Encyclopedia of Renaissance Philosophy

Living Edition
| Editors: Marco Sgarbi

Shalem, Menahem

Born: unknown (ca. 1340-1390)
Died: unknown (after 1413)
  • Tamás VisiEmail author
Living reference work entry
DOI: https://doi.org/10.1007/978-3-319-02848-4_179-1

Abstract

Menahem ben Jacob Shalem also known as Menahem Agler (and sometimes referred to, incorrectly, as “Menahem Kara”) was an important Jewish Aristotelian philosopher in late fourteenth- and early fifteenth-century Prague. He wrote the most sophisticated Hebrew philosophical texts in Central Europe during this period. Unlike his colleagues in Prague, Yom-Tov Lipmann Mühlhausen and Avigdor Kara, he rejected Kabbalah and considered Maimonidean philosophy the most authoritative Jewish intellectual tradition. His works paved the way for other Jewish philosophers in Central and Eastern Europe in the late middle and early modern ages.

Keywords

Active Intellect Christian Doctrine Philosophical Text Aristotelian Philosopher Impending Danger 
These keywords were added by machine and not by the authors. This process is experimental and the keywords may be updated as the learning algorithm improves.
This is a preview of subscription content, log in to check access.

References

Primary Sources

  1. Talmage, Frank. 1980. Vikuah anti-Notsri be-Mizrah Eiropa be-signon ha-pulmus bi-Sefarad – ketav-yad yahid (An Anti-Christian Polemic in Eastern Europe in the Style of Sephardic Polemics – A Unique Manuscript). Kiryath Sefer 56(1980): 369–372.Google Scholar
  2. Talmage, Frank. 1983. Mi-kitvei R. Avigdor Qara ve-R. Menahem Shalem (From the writings of Avigdor Kara and Menahem Shalem). In Hagut u-maase: Sefer Zikkaron le-Shimon Rawidowicz bi-melot esrim va-hamesh shanim le-moto, ed. Avraham Greenbaum and Alfred Ivry, 43–53. Tel-Aviv: Tscherikover.Google Scholar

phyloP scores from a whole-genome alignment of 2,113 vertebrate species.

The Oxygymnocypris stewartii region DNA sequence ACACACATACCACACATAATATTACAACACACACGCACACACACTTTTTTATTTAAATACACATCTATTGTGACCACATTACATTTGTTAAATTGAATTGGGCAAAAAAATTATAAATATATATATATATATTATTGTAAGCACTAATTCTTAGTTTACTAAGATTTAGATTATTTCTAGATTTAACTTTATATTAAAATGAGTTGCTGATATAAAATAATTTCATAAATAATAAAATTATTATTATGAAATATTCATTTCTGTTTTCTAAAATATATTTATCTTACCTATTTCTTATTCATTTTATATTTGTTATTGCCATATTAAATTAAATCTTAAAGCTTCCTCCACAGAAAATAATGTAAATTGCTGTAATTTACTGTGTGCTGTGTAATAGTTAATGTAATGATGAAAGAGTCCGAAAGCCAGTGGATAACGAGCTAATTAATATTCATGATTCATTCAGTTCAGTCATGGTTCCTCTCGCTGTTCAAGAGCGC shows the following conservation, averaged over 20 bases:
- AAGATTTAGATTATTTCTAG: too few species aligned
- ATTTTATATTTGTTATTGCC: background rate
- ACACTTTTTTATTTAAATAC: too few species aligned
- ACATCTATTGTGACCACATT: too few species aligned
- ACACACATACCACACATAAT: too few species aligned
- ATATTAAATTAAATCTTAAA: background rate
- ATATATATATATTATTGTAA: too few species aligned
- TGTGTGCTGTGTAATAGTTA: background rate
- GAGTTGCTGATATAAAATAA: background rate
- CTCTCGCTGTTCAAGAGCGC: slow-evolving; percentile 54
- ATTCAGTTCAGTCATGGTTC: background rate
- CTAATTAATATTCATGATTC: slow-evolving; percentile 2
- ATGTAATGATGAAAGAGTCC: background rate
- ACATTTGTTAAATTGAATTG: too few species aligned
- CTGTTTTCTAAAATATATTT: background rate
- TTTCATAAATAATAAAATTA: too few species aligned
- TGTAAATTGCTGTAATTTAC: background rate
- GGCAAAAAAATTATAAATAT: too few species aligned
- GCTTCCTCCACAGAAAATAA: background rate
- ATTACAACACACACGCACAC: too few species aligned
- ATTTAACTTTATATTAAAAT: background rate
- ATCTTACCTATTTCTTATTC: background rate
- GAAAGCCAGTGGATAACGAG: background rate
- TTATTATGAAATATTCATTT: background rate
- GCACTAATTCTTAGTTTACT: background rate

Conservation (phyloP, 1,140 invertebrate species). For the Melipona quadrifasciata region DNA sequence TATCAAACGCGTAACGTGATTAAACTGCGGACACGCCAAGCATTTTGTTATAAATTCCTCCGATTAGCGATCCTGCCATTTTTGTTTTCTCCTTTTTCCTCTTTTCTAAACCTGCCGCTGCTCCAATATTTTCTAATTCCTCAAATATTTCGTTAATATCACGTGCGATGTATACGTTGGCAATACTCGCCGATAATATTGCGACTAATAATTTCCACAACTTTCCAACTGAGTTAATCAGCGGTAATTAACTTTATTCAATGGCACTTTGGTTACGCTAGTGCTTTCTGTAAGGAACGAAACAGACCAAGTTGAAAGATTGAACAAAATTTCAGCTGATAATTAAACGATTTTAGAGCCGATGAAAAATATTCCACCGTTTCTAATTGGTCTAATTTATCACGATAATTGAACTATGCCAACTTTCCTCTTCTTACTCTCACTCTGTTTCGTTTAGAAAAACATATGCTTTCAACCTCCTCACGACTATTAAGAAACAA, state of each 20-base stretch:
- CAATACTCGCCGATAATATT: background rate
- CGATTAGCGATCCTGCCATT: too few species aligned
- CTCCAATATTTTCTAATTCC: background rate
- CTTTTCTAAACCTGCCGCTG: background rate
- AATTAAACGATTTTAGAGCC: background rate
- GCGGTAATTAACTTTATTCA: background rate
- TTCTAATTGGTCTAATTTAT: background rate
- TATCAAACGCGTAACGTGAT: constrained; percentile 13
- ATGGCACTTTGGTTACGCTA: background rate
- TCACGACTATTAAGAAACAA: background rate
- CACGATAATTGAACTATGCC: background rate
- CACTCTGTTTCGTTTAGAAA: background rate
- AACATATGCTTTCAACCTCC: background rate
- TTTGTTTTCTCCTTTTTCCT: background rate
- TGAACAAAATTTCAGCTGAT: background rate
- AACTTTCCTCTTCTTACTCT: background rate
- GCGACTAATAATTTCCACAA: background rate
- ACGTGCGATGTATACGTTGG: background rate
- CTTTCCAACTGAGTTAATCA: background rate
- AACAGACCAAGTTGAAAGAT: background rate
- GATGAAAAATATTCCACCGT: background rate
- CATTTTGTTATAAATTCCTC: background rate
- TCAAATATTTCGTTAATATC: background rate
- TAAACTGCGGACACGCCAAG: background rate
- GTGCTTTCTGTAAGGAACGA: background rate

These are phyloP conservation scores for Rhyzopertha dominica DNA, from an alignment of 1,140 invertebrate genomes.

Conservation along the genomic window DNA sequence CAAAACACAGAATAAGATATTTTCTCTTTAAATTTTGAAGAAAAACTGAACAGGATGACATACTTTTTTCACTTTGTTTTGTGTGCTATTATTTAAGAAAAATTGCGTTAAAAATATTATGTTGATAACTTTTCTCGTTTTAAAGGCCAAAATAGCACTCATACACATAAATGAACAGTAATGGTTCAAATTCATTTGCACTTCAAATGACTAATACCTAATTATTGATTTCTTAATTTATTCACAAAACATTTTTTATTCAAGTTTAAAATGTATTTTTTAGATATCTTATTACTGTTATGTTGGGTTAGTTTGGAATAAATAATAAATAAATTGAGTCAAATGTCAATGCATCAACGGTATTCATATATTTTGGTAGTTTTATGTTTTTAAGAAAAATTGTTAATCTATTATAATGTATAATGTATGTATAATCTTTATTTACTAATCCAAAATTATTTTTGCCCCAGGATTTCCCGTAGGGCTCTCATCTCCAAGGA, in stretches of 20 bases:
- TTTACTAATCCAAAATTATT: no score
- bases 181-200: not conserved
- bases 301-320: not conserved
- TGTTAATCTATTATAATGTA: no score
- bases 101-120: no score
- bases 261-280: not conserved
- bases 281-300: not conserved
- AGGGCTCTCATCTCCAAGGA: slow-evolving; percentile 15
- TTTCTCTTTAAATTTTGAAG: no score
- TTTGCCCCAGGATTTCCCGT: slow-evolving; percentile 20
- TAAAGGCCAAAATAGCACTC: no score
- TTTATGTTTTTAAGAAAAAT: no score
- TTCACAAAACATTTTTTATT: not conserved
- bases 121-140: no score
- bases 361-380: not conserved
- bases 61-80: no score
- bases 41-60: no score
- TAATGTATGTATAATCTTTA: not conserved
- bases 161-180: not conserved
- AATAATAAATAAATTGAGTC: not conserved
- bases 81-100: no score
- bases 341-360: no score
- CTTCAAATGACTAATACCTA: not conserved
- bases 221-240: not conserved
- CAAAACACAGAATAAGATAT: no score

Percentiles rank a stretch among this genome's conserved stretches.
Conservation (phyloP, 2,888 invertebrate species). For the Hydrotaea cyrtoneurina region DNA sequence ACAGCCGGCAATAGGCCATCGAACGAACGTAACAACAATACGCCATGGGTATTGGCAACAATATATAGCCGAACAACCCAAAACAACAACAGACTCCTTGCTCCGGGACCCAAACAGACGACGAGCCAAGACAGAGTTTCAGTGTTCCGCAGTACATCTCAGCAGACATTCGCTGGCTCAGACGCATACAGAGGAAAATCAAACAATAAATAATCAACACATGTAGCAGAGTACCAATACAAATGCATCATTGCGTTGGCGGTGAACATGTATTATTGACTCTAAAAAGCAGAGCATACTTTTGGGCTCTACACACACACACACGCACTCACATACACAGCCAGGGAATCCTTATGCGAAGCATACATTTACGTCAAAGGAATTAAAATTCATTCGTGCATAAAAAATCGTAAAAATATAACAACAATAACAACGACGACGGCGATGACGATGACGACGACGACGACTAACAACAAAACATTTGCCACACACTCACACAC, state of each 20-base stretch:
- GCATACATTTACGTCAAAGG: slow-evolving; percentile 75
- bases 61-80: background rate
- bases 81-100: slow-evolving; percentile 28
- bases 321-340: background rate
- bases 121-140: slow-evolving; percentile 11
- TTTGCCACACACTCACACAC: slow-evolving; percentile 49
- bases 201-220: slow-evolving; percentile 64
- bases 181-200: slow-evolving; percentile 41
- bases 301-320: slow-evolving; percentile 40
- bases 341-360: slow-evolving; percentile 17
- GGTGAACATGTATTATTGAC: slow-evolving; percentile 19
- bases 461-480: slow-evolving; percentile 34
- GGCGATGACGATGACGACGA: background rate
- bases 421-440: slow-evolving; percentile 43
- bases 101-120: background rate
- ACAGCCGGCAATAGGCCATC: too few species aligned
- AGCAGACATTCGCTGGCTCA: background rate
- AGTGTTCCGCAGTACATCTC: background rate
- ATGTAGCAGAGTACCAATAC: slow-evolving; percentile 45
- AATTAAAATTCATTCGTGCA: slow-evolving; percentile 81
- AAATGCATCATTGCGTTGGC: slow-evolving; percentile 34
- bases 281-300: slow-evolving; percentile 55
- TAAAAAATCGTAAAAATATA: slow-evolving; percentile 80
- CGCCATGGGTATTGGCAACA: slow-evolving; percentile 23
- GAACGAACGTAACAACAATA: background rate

Secondary Sources

  1. Beit-Arieh, Malakhi. 1981. Heera le-heerato shel H. Shmeruk le-maamro shel E. Talmage (On Ch. Shmeruk’s note on F. E. Talmage’s Article). Kiryat Sefer 56(1981): 750.Google Scholar
  2. Davis, Joseph M. 1993. Philosophy, dogma, and exegesis in medieval Ashkenazic Judaism: The evidence of Sefer Hadrat Qodesh. Association for Jewish Studies (AJS) Review 18(1993): 195–222.Google Scholar
  3. Fishman, David. 1997. Rabbi Moshe Isserles and the study of science among Polish rabbis. Science in Context 10(1997): 571–588.CrossRefGoogle Scholar
  4. Kupfer, Ephraim. 1973. Li-demutah ha-tarbutit shel yahadut Ashkenaz ve-hakhmeha ba-mea ha-14–15 (Towards a cultural portrait of Ashkenazic Jewry and its sages in the fourteenth and fifteenth centuries). Tarbiz 42(1972): 113–147.Google Scholar
  5. Ogren, Brian. 2009. Renaissance and rebirth: Reincarnation in early modern Italian Kabbalah. Leiden/Boston: Brill.CrossRefGoogle Scholar
  6. Reiner, Elchanan. 1984. Bein Ashkenaz li-Yerushalayim: Hakhamim asheknaziim be-Eretz Yisrael aharei ‘ha-mavet ha-shahor’ (Between Ashkenaz and Jerusalem: Ashkenazic Scholars in Eretz-Israel after the “Black Death”). Shalem 4(1984): 27–62.Google Scholar
  7. Reiner, Elchanan. 1997. The attitude of Ashkenazi society to the new science in the sixteenth century. Science in Context 10(1997): 589–603.CrossRefGoogle Scholar
  8. Shmeruk, Chana. 1981. Le-maamro shel E. Talmage (A Note on Talmage’s article). Kiryat Sefer 56(1981): 549.Google Scholar
  9. Visi, Tamás. 2009. The emergence of philosophy in Ashkenazic contexts – The case of Czech lands in the early fifteenth century. In Science and philosophy in Ashkenazi culture: Rejection, toleration, and accommodation, ed. Gad Freudenthal, 13–315. in Simon Dubnow Institute Yearbook 8 (2009): 213–243.Google Scholar
  10. Visi, Tamás. 2011. On the peripheries of Ashkenaz: Medieval Jewish philosophers in Normandy and in the Czech lands from the twelfth to the fifteenth century. Habilitation dissertation, Palacky University, Olomouc, 2011. https://www.academia.edu/2045530/On_the_Peripheries_of_Ashkenaz_Medieval_Jewish_Philosophers_in_Normandy_and_in_the_Czech_Lands_from_the_Twelfth_to_the_Fifteenth_Centuries
  11. Yuval, Israel J. 1989. Hakhamim be-doram: ha-manhigut ha-ruhanit shel yehudei Germania be-shilhei yemei ha-beinayim (Scholars in their time: The religious leadership of German Jewry in the Late Middle Ages). Jerusalem: Magness.Google Scholar

Copyright information

© Springer International Publishing Switzerland 2015

Authors and Affiliations

  1. 1.Kurt and Ursula Schubert Centre for Jewish StudiesUniverzita Palackého v Olomouci (Palacky University)OlomoucCzech Republic